You "sting" the mule by whipping it to make it go. I think it as literal as it gets.


Exactly. This is also used in south american Spanish "Picar el burro" with the same meaning.

Whip the mule would then mean "lets get going" or, in some cases "hurry up, we're leaving".


I am wondering if it might imply using your spurs on the mule in a "giddyup" sort of way.


No, "pica" is not used for that kind of "sting", nor whip, in Brazil, I believe. (I can't talk for the entire country, though)

"Picar" is an action insects do, or needles.
"Picar" can be "cut in little pieces" too.


This was my first impression. Why did it take so long for someone to say so? Why are so many people saying so much "barulho" over this"?

So let me ask point blank, is "whip" an acceptable translation of the word "picar"?


so what does it really mean?


time to go/run away!


Another idiom with the same meaning: "hora de pegar o beco". "Pegar o beco" literally means "to get to the alley", but as an expression/idiom it means "to leave", or "to go".


Hora de picar a mula. Hora de dar no pé. Hora de vazar. Hora puxar o carro. Rala peito! Área!!


I'm a portuguese native speaker and I'd never heard this sentence before. It's nonsense for me. Can someboy explain it?


= está na hora de ir embora. It's used in SP region.


What the hell Duolingo, why didn't you accept 'gotta blast!'???


I wrote, "it's time to hit the road" and it was marked wrong. Seriously?


No "é" in front, so it's just a noun phrase?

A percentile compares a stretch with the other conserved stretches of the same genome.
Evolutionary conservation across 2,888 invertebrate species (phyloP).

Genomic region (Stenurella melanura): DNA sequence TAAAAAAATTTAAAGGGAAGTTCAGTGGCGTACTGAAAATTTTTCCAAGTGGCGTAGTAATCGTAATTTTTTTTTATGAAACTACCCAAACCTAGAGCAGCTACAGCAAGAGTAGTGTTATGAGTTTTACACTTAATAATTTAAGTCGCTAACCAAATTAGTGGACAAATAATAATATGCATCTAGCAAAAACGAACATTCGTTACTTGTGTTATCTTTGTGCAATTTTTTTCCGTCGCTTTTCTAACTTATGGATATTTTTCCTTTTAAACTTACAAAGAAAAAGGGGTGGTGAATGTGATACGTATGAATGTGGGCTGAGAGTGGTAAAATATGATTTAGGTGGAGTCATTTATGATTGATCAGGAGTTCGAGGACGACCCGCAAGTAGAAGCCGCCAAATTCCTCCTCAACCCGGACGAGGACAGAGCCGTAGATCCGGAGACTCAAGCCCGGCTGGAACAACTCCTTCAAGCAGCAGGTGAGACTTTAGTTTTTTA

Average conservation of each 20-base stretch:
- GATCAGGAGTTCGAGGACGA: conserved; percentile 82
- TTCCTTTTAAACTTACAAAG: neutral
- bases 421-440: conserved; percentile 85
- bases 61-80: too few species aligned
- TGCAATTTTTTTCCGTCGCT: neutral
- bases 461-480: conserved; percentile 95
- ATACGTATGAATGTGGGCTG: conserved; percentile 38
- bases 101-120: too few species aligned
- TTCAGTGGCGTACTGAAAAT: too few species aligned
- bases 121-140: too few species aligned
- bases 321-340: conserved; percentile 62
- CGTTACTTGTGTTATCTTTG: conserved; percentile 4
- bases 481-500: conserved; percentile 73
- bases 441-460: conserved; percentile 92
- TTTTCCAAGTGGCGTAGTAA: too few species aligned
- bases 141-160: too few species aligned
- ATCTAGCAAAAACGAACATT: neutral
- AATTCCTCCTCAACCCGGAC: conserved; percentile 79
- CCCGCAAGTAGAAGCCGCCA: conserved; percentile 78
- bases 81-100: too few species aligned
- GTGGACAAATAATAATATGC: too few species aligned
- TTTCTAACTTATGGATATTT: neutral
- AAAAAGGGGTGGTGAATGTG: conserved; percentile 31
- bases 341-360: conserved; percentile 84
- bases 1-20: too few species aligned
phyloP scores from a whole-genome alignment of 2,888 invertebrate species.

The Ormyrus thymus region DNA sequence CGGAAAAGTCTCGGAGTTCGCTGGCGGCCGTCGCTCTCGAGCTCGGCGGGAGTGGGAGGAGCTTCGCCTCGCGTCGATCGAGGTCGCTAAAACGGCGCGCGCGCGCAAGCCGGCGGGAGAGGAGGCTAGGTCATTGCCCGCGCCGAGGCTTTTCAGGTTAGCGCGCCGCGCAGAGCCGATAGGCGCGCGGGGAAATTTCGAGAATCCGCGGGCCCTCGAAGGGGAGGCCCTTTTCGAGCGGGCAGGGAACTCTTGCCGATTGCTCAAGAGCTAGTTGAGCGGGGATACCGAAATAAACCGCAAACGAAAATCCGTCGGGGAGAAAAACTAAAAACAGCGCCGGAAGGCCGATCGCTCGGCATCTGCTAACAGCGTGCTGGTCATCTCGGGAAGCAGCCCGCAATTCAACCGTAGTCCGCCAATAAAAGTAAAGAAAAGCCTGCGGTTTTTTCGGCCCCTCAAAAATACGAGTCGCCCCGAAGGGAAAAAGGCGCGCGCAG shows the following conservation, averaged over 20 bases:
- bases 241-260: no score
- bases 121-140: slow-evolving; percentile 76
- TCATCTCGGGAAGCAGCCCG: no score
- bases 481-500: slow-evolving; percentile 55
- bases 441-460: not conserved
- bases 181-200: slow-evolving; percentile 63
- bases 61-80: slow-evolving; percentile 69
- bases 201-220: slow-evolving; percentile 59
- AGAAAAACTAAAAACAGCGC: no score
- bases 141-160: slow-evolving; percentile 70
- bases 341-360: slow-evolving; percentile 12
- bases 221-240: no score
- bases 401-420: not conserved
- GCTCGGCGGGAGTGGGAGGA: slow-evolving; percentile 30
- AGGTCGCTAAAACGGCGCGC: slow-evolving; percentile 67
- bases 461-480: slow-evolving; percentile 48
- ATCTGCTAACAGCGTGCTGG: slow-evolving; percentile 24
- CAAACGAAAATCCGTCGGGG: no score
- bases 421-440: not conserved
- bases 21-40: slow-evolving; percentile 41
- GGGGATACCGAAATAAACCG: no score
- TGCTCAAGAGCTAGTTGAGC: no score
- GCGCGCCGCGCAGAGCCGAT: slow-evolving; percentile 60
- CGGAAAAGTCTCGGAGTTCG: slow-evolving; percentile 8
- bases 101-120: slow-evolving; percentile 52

Hmmm in spanish I think it's something like "ponerse en marcha"


It is ! I finally get it ! Thanks


In mexican spanish ghetto is (piquele compa)....lol I just wanted to put this.


Is this brazilian slang?


Idiom, rather than slang. But yeah. This whole section is all about them! C:


I think it comes from the use of Donkeys being used as a form of transport in the olden days. So "picar a mula" (to sting the mule) - is basically saying that the Mule is about to be stung eg. undergo a lot of pressure because its about to go on a long journey.


go away , ir embora


I am brasiliam and I never listen this expression.


Hey Victor ,I do not know where do you live ,I live in São Paulo and this is not the end of world,this expression appears a lot in the TV ,radio ,internet and etc .I guarantee that if any turist come here and say (é hora de picar a mula ) .It's so clear that is time to go .if you are a brazilian and did not understand this expression ,I'm sorry ,get out of the cave .


Moro no norte do Paraná e raramente assisto TV, além de que os grupos sociais que eu frequento (principalmente na escola) não utilizam essa expressão. Além disso só tenho 16 anos, tenho muito pra viver e aprender. Obrigado pelo esclarecimento!


De Nada ,desculpa qualquer coisa , é que realmente essa expressão é muito utilizada e olha que São Paulo tem pessoas de todos os lugares do mundo . mas já tenho uns 30 anos , talvez tenha ficado velho e nem tenha percebido :D .


But why is it lets hit the road and not just hit the road? Wouldnt you need to say vamos or something at the beginning?


"Hit the road" alone is "pegar a estrada", you're missing the first part "(it's) time to..." which is "(é) hora de...".

If you say "let's" instead, it's somewhat equivalent, but you have to say something not only the"hit the road" part.


Please, don't say this in Brazil, the guys from here gonna think that you come from the past


Good advice.

Does it sound like 1940's or 1840's?


Where I live it is used by people from all ages.